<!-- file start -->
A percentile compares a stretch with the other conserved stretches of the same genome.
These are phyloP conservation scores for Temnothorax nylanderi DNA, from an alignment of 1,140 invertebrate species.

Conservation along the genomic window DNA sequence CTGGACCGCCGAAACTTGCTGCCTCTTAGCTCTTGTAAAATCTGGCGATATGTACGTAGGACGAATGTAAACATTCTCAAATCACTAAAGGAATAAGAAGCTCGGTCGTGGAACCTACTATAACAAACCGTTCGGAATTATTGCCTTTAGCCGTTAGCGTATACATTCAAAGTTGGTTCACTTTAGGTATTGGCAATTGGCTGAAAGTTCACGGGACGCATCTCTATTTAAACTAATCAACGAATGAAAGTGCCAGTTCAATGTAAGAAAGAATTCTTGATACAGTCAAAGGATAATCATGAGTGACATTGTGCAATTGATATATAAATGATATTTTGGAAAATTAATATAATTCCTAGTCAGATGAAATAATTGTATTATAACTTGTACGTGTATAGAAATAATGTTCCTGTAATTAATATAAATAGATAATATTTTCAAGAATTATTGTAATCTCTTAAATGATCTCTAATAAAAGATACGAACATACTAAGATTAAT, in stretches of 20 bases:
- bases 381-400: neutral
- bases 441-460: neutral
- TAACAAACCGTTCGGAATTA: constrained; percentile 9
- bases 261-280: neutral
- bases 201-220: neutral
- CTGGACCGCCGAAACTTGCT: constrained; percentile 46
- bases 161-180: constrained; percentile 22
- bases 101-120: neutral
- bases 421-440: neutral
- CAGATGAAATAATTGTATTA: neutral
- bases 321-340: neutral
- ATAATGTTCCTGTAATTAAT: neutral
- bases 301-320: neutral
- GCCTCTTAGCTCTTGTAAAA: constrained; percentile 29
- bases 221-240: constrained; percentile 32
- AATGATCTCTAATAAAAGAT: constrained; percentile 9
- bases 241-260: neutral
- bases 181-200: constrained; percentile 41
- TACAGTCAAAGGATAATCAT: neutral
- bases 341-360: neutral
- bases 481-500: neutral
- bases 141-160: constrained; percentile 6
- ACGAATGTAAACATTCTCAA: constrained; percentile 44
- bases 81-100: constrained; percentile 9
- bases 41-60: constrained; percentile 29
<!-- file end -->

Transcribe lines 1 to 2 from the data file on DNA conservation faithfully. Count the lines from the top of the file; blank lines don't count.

A percentile compares a stretch with the other conserved stretches of the same genome.
These are phyloP conservation scores for Temnothorax nylanderi DNA, from an alignment of 1,140 invertebrate species.